Reading...Strange the Dreamer
I've decided that Lanie Taylor is basically a wizard. You know the story-within-a-story where the things an author writes come true? Taylor's writing is that way -- just magical. She writes captivating stories set in fantastical worlds that I can see unfurling across the page. Taylor's writing is lush and decadent. In the hands of a different author, it's the kind of writing that might seem overwrought, but Taylor's stories are the perfect vehicle for that kind of evocative prose -- they're fairy tales.
Strange the Dreamer is the story Lazlo Strange, a boy orphaned by war and raised by dutiful but somewhat uncaring monks in the city of Zosma. He finds solace in his imagination, and in stories. And for Lazlo, one story stands out above all the rest: the story of Weep, the legendary unseen city across the vast desert called the Elmuthaleth. Caravans full of stories and marvelous treasures would entice the countries on this side of the Elmuthaleth. Adventurers would set out to attempt the dangerous dessert crossing, but none returned, as outsiders were forbidden in the Unseen City and put to death. But two hundred years ago, all the caravans stopped coming, and people began to forget about Weep. For Lazlo, it was the story of all stories, a mystery that captivated him so much it helped him earn his nickname "Strange the Dreamer," and just a little bit of ridicule among his eventual colleagues at the Great Library.
Until one day, a company of legendary warriors from the Unseen City rode into Zosma, and everything changes. Lazlo is given the chance to accompany the Tizarkane warriors and the scholars they've recruited to help them solve a mysterious problem in Weep. It's the adventure he's always dreamt of, and one that will give him more questions than answers.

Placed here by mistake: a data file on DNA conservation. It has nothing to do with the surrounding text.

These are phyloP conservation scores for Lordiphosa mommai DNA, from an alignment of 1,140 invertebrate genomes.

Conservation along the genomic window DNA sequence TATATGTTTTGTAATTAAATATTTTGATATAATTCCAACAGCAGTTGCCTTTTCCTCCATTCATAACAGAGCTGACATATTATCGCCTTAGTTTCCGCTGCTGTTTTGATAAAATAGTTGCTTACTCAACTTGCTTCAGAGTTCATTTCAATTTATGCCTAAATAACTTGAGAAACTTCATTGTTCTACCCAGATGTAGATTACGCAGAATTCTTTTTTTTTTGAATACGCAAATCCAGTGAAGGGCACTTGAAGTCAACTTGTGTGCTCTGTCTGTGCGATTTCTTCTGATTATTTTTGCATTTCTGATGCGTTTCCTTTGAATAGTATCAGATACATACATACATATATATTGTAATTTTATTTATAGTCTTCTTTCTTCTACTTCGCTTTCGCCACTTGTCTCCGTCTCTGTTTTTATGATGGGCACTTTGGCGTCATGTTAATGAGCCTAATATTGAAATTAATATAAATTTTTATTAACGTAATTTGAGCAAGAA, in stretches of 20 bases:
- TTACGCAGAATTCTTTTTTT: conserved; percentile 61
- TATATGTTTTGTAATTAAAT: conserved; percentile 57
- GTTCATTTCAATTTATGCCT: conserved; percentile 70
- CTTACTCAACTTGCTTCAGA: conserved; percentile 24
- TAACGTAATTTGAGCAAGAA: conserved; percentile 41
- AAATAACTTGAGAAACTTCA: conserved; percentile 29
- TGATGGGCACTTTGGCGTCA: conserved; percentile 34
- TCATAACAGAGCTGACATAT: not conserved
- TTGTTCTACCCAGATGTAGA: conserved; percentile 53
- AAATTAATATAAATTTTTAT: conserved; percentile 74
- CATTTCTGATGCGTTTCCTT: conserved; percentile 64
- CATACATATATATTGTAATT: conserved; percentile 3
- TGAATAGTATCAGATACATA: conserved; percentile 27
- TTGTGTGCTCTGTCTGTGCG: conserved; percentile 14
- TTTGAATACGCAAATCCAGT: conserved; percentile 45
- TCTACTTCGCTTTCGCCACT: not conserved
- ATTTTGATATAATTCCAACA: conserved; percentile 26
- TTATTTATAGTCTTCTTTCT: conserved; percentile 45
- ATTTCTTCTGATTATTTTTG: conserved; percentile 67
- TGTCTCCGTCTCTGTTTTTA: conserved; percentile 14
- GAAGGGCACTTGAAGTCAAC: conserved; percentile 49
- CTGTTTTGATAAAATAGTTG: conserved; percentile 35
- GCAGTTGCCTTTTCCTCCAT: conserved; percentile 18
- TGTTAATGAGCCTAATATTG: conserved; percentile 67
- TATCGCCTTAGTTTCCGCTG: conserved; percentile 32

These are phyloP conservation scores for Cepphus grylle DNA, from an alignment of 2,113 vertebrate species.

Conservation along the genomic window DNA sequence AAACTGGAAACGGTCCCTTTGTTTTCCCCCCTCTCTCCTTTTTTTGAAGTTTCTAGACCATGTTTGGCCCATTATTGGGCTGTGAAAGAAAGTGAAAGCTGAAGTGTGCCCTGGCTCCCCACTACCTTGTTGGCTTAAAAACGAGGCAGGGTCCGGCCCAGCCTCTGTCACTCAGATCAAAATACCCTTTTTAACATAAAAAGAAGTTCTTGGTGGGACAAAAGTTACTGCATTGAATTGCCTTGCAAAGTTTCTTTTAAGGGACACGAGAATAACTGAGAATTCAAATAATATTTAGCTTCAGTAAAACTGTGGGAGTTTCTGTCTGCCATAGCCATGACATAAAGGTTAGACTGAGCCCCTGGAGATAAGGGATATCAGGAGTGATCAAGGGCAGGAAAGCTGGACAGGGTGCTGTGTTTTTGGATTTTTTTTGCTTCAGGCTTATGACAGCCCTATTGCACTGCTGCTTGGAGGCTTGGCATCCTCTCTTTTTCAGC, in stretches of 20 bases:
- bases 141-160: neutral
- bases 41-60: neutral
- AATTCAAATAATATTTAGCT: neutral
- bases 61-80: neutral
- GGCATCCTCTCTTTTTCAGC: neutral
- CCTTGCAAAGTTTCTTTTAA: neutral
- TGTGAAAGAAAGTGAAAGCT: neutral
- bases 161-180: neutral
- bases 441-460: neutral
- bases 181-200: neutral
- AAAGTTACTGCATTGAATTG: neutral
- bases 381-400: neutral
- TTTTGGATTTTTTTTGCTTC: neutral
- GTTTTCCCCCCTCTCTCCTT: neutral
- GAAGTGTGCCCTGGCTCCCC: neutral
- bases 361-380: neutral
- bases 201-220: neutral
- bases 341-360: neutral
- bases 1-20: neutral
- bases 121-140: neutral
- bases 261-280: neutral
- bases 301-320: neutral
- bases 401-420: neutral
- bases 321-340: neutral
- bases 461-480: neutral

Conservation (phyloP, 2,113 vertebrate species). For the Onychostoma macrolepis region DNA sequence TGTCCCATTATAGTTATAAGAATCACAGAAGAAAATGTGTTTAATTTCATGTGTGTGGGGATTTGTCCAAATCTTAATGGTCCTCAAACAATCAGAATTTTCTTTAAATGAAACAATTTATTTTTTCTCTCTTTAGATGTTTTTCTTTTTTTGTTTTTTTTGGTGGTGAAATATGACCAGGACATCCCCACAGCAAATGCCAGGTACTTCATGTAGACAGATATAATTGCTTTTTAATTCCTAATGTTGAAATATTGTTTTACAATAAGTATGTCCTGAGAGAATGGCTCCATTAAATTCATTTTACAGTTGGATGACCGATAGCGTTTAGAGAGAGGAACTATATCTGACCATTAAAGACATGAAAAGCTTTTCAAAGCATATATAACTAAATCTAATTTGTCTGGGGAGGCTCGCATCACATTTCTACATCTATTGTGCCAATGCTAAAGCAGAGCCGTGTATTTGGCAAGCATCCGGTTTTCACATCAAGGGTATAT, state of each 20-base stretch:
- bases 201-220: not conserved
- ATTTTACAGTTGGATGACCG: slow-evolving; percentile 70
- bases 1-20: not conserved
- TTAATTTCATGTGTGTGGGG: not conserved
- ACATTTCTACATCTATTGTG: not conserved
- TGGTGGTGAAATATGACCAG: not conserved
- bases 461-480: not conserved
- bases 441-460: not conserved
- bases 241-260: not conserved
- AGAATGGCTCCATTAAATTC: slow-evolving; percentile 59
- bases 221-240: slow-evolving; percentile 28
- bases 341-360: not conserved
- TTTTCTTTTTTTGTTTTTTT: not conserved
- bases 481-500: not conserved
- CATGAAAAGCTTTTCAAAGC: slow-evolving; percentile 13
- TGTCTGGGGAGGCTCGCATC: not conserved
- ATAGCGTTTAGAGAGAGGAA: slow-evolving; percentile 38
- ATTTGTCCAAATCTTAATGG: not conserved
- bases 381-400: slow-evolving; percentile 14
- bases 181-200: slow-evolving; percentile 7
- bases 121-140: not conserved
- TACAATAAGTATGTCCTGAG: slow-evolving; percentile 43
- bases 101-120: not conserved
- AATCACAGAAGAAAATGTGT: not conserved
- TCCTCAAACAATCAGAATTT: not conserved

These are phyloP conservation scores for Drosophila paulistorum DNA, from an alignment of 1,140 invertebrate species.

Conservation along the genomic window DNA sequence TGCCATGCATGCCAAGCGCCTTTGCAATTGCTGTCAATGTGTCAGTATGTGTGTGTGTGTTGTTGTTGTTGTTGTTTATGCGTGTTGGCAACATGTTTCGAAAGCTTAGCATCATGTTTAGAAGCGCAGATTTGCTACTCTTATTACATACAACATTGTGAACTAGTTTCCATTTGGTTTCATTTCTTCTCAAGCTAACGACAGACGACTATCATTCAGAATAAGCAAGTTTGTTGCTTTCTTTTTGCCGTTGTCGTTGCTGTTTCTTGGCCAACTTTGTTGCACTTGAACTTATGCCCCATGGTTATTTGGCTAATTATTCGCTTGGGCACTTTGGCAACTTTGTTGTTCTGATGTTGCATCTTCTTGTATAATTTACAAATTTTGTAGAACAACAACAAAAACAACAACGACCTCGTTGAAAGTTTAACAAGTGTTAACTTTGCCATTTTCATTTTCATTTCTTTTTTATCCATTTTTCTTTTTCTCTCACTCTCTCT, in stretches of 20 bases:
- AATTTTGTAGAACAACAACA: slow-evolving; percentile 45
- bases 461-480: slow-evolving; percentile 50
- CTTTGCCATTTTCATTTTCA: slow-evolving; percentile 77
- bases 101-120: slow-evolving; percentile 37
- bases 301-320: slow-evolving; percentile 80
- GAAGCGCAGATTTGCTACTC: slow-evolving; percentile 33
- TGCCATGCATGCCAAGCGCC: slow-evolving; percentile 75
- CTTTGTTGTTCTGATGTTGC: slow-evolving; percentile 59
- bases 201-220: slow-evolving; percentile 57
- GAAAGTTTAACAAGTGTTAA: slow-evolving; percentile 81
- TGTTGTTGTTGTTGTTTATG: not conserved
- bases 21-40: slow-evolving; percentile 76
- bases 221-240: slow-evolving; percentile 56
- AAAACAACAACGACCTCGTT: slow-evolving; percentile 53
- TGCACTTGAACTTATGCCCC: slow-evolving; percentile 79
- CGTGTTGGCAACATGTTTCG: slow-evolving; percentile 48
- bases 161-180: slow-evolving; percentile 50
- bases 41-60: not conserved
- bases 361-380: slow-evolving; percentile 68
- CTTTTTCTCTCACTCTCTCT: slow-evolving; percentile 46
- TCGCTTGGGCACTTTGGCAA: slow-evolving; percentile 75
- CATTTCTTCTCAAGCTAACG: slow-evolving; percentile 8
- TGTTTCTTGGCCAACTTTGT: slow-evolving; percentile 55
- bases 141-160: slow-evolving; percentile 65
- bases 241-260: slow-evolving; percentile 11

Strange the Dreamer is a story that lives in the gray areas -- where good people do bad things, where centuries of oppression and torture breed hate and fear, and where sometimes there is no clear path forward. It's a story about hoping and striving for the best, but sometimes having to face the worst.
Clearly, I loved this book. It's a duology, and I can't wait for book number two! But, I realize fairy tale-esque fantasy isn't for everyone. But if that IS your jam (or you are open to trying it) here's an excerpt from the book that I think represents it really well:
All his life, time had been passing in the only way he knew time to pass: unrushed and unrushable, as sands running through an hourglass grain by grain. And if the hourglass had been real, then in the bottom and neck -- the past and present -- the sands of Lazlo's life would be as gray as his robes, as gray as his eyes, but the top -- the future -- would hold a brilliant storm of color: azure and cinnamon, blinding white and yellow gold and the shell pink of svytagor blood. So he hoped, so he dreamed: that, in the course of time, grain by grain, the gray would give way to the dream and the sands of his life would run bright.
Now the bird. The presence of magic. And something beyond the reach of understanding. An affinity, a resonance. It felt like...it felt like the turn of a page, and a story just beginning. There was the faintest glimmer of familiarity in it, as though he knew the story, but had forgotten it. And at that moment, for no reason he could put into words, the hourglass shattered. No more, the cool gray sift of days, the diligent waiting for the future to trickle forth. Lazlo's dream was spilled out into the air, the color and storm of it no longer a future to be reached, but a cyclone here and now. He didn't know what, but as surely as one feels the sting of shards when an hourglass tips off a shelf and smashes, he knew that something was happening.